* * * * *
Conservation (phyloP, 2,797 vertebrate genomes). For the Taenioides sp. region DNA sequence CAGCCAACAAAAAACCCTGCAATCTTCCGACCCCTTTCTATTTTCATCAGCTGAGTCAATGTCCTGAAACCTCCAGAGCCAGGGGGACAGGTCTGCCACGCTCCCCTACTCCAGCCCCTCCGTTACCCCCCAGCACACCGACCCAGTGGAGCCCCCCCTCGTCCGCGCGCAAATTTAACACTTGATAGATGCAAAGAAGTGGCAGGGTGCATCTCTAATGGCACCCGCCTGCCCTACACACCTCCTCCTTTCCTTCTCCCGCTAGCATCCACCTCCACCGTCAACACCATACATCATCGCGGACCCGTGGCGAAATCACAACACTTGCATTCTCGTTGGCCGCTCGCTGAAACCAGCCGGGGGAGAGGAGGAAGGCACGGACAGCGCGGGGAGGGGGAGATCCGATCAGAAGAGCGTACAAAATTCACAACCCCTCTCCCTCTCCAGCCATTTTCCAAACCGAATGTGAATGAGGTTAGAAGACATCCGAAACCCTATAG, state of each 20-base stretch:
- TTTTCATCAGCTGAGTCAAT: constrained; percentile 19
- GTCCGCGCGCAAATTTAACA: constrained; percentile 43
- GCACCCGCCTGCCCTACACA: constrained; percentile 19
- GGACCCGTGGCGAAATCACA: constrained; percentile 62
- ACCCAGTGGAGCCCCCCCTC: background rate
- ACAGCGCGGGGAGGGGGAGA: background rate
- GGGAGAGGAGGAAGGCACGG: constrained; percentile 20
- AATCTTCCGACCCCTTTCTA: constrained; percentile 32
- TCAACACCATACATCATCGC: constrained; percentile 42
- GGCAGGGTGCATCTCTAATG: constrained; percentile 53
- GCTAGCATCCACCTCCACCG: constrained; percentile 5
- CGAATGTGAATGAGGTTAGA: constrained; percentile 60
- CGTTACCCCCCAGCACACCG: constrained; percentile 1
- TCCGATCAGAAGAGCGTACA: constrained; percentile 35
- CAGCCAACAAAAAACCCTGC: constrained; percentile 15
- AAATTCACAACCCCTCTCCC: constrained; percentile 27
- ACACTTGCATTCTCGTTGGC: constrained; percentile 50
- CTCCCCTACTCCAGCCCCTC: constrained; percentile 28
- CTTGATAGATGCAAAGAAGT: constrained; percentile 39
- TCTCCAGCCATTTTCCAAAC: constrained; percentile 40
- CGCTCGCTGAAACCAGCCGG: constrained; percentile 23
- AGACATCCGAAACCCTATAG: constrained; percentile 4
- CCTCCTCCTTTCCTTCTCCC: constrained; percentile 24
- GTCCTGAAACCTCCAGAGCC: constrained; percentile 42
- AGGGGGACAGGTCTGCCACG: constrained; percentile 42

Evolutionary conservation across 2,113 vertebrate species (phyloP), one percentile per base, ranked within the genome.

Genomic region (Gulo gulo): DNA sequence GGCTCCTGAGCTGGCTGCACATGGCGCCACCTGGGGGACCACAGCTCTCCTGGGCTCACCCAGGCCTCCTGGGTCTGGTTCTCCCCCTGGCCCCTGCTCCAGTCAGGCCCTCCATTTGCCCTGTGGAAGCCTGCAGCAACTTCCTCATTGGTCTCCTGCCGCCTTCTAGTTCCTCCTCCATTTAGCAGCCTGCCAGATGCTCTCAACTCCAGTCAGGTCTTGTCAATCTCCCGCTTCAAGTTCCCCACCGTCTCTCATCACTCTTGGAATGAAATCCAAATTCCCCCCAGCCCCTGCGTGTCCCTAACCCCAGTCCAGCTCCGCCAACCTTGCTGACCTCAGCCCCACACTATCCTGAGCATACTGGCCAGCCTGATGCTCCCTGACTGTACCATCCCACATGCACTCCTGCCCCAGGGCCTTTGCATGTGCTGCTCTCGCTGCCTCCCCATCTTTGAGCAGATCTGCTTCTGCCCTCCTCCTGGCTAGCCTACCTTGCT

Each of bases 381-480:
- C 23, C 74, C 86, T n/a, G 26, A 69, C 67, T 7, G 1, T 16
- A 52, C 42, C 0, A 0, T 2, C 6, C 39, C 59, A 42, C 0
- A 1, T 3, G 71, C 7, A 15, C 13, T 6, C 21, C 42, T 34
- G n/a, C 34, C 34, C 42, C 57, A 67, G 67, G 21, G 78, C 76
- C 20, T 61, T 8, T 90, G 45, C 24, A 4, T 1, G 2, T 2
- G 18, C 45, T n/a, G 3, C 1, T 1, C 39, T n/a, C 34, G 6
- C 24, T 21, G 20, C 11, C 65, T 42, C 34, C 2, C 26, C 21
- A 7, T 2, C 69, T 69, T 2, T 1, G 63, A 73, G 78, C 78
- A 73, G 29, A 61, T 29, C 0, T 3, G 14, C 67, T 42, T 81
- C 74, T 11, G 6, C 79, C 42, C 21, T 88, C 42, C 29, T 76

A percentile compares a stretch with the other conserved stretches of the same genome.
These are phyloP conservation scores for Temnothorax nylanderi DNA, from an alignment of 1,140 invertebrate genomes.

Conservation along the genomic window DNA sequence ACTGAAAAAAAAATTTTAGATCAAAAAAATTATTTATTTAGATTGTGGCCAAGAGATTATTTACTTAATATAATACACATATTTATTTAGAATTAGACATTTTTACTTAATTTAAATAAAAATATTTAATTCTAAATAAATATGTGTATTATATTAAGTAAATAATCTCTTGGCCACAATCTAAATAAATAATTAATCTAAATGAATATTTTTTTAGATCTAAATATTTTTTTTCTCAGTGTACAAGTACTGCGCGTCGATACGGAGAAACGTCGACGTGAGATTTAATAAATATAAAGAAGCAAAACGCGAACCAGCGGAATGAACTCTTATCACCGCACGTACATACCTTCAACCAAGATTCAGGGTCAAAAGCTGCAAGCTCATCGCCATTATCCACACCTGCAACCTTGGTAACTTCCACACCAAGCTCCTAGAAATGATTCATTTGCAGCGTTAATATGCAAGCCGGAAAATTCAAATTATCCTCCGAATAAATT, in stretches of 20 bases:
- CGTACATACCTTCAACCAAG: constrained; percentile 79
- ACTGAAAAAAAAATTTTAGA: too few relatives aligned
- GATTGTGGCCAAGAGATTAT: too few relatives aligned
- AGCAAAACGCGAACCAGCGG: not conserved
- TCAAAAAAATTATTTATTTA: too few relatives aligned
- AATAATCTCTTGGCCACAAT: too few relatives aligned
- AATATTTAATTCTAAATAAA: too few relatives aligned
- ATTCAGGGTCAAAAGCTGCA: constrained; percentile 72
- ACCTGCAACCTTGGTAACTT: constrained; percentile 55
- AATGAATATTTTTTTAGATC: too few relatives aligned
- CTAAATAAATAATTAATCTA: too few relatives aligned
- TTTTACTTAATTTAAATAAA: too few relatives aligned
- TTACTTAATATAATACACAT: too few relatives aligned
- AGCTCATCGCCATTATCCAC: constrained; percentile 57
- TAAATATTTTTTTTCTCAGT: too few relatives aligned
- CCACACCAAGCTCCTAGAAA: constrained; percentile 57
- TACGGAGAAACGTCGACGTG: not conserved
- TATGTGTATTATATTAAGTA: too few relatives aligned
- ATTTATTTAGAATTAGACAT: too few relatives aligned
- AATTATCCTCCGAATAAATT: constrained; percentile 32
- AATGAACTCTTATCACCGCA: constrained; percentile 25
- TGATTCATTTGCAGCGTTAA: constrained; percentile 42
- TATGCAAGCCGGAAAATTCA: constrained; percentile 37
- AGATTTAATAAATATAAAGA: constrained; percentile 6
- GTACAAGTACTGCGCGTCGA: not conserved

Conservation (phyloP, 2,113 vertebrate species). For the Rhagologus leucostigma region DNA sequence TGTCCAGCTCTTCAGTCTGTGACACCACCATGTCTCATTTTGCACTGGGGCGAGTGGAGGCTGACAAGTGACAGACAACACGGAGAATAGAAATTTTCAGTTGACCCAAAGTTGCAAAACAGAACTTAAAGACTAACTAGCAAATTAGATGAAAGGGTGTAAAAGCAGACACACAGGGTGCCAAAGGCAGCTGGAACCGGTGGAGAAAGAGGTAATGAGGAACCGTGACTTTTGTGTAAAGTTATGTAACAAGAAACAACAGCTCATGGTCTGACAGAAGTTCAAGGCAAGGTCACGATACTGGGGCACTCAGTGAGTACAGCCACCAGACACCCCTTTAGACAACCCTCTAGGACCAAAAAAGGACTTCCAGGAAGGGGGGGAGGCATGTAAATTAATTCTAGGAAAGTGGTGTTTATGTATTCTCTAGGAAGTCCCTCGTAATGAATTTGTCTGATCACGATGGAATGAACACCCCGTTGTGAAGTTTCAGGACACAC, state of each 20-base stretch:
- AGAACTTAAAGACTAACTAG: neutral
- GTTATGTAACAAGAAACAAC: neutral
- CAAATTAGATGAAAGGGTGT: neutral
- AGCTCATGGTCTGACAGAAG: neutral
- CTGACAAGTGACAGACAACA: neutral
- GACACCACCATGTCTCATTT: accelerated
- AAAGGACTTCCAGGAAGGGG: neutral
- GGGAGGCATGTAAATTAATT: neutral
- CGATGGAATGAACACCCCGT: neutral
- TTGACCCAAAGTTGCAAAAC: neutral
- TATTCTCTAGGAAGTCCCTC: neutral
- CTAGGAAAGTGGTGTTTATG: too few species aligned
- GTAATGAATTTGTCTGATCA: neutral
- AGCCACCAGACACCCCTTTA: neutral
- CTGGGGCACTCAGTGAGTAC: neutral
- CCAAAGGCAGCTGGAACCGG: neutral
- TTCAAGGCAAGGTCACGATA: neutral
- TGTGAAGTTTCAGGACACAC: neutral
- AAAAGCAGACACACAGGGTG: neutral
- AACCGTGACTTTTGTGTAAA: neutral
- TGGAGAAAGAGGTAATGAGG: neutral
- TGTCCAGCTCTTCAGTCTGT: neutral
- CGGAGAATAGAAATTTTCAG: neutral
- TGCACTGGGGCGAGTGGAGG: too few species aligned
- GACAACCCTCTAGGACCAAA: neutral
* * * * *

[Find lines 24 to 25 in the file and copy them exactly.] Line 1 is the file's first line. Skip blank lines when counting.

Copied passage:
- CCTCCTCCTTTCCTTCTCCC: constrained; percentile 24
- GTCCTGAAACCTCCAGAGCC: constrained; percentile 42